DEROY MURDOCK, SYNDICATED COLUMNIST:  Well, the Middle Eastern countries, Middle East, North Africa, most of which are members of OPEC and are producing oil and making a lot of money now that oil is up at $42 a barrel or so, have been very, very stingy, to use that word, about contributing to the relief effort in South Asia. 

You have the most populous Muslim country in Indonesia.  You‘ve got Sumatra, which is a very devoutly Muslim province, which was almost vacuumed off the face of the Earth.  And yet the amount of money that has come out of Saudi Arabia, for example, was just $10 million early on.  They upped it to 30.  You go across seven other countries in the Middle East, it adds up to a total $91 million, which is probably about four or five hours worth of oil production.

SCARBOROUGH:  Why is that?  What is their justification for that?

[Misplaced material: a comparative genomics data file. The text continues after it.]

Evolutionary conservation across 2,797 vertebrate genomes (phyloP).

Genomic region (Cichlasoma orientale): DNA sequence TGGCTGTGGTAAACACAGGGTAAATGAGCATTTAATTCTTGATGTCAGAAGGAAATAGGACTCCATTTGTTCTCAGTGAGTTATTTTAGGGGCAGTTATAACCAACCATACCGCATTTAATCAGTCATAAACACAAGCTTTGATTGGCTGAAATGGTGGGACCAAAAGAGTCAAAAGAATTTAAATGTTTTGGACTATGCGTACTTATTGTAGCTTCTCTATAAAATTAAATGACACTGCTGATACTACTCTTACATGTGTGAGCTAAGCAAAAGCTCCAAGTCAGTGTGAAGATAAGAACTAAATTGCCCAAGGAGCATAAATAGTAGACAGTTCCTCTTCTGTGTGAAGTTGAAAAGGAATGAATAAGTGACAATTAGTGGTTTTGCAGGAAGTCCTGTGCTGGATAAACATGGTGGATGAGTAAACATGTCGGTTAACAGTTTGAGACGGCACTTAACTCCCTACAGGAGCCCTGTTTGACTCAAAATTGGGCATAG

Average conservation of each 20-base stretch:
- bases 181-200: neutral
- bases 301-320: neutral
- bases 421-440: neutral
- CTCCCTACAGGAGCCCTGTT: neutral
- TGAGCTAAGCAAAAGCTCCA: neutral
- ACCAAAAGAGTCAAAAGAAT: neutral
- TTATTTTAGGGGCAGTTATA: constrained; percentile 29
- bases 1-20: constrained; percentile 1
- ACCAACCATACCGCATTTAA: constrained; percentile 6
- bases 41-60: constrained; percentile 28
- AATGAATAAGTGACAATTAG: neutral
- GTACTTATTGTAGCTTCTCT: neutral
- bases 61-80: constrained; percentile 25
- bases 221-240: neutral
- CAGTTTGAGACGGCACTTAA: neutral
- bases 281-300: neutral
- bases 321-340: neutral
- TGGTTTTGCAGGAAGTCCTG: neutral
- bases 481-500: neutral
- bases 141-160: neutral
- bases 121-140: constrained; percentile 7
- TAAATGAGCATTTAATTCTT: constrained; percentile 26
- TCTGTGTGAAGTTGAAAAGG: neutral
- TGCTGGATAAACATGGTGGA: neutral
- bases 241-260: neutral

MURDOCK:  I think part of it is just attitude which is not very charitable, unfortunately.  I think, as you pointed out, there have been a number of clerics who have explained that they see this as basically Allah‘s justice for the misbehavior of the infidels.

There have been a number of comments like that, even though Sumatra, as I say, is a very, very devoutly Muslim area.  I wonder if in fact Allah were upset at us, why Las Vegas wasn‘t flattened or why the red light district of Bangkok is still standing, whereas a place like Phuket, which actually has a Muslim minority, was so badly hurt. 

SCARBOROUGH:  So, in your column, you are actually saying that the reason why some of these Middle Eastern countries aren‘t helping their Muslim brothers and sisters may be because they do believe that this is God‘s vengeance exacted against them?